Dear Driving for Dollars,
I own a car that is now worthless because engine and transmission problems require $5,000 in repairs, and the car is worth only $2,000. I still owe $7,000 on the car loan. Should I have it voluntarily repossessed?
— Bobbie Jean
Dear Bobbie Jean,
Repossession works basically the same whether it is voluntary or involuntary, though a lender may be more willing to work with you if you are voluntarily giving up your car. If your car is repossessed, it will be sold at auction and probably not for much considering the mechanical problems you describe.
You most likely will be held responsible for the difference between the amount received from the sale and what you owe, though the lender may forgive a portion of the car loan.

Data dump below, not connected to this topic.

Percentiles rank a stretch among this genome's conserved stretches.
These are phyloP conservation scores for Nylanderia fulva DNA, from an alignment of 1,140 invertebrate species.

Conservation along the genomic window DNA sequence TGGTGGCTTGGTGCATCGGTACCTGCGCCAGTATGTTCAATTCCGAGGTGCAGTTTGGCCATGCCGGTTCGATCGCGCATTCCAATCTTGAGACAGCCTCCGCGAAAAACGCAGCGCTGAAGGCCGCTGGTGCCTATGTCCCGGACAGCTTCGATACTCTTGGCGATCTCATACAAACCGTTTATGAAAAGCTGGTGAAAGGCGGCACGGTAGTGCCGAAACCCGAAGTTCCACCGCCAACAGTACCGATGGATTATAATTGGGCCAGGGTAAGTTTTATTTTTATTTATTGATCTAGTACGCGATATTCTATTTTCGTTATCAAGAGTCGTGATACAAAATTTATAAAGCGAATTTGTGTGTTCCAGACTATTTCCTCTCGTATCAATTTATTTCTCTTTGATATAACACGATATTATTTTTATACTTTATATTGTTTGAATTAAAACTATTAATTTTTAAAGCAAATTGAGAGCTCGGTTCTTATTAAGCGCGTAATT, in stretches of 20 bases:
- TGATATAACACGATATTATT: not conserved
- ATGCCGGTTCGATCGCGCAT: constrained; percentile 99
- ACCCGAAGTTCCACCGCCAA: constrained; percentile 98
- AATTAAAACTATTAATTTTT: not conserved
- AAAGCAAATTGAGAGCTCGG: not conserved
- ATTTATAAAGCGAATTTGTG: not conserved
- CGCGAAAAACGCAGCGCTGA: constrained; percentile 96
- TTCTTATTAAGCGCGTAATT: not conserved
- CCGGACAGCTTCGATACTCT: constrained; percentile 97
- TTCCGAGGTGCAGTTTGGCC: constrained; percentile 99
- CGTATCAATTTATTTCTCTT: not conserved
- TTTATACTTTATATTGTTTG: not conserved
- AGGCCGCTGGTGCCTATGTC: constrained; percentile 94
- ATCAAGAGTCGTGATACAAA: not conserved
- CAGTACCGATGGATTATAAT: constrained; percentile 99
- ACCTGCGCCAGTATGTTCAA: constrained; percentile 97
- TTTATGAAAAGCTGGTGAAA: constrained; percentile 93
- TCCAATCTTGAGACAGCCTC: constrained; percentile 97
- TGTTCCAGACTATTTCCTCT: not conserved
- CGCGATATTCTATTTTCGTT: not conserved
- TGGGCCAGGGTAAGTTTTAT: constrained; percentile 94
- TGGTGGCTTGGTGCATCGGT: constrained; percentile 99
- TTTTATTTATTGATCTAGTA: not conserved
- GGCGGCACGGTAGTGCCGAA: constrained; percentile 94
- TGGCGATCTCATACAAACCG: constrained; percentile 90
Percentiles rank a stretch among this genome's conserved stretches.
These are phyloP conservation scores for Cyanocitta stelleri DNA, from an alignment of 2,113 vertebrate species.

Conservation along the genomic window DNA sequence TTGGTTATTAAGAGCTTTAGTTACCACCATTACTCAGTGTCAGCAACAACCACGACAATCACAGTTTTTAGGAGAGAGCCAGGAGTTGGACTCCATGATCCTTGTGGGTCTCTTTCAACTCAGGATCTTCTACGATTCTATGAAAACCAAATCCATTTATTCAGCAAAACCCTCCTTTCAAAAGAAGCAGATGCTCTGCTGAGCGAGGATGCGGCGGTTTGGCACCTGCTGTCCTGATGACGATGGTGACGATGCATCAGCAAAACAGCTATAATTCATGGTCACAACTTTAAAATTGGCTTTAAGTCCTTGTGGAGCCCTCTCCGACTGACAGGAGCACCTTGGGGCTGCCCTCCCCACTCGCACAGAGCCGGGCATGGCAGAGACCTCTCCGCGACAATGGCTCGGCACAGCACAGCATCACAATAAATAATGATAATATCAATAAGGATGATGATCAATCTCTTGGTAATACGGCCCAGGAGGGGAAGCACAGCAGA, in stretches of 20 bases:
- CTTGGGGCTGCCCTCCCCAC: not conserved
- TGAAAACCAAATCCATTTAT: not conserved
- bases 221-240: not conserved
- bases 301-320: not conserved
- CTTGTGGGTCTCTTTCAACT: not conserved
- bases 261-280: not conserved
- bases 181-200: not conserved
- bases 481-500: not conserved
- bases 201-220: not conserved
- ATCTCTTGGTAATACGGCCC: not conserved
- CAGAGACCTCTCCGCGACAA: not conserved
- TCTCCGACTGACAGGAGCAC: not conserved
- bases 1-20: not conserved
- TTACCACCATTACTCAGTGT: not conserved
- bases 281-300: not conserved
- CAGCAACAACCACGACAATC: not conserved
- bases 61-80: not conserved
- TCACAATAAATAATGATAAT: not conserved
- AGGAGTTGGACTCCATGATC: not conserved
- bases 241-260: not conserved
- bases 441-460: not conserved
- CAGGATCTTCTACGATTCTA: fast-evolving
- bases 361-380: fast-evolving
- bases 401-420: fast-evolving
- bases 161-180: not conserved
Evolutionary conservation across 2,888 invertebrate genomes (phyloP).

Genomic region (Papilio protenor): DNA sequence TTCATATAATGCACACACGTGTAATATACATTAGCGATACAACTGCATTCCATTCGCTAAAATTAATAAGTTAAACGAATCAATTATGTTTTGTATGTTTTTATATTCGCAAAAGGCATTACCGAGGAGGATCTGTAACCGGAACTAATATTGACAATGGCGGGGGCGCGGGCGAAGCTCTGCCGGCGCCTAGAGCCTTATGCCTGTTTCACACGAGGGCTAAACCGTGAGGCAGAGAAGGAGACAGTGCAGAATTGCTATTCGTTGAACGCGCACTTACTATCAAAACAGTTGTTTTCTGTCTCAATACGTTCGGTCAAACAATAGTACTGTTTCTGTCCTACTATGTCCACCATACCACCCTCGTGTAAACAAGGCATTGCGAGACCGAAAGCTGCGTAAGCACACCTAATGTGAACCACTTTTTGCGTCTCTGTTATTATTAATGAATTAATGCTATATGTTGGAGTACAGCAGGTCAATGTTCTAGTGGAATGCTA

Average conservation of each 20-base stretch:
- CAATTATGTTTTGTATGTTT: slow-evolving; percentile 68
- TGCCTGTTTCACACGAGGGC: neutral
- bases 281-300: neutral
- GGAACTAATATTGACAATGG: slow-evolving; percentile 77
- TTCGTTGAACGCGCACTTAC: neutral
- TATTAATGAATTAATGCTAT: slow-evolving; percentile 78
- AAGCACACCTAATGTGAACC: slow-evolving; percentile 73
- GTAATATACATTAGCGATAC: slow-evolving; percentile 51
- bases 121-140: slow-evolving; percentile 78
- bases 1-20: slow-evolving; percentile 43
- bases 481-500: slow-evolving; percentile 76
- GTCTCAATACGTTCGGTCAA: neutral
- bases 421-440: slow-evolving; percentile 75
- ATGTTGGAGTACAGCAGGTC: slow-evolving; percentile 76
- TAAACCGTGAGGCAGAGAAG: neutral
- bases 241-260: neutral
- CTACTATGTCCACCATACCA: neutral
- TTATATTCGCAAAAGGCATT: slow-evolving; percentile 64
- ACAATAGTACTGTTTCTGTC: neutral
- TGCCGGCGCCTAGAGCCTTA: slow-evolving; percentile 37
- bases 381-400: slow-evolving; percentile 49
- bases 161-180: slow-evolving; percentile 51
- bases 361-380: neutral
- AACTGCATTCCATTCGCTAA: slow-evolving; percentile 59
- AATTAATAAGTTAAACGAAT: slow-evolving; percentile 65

Regardless, the repossession will remain on your credit history for seven years. While it’s a hard pill to swallow, it’s probably best to get the car repaired. Otherwise, you’ll likely be paying the lender thousands with no car to show for it and be faced with a tarnished credit report for years to come.
Ask the adviser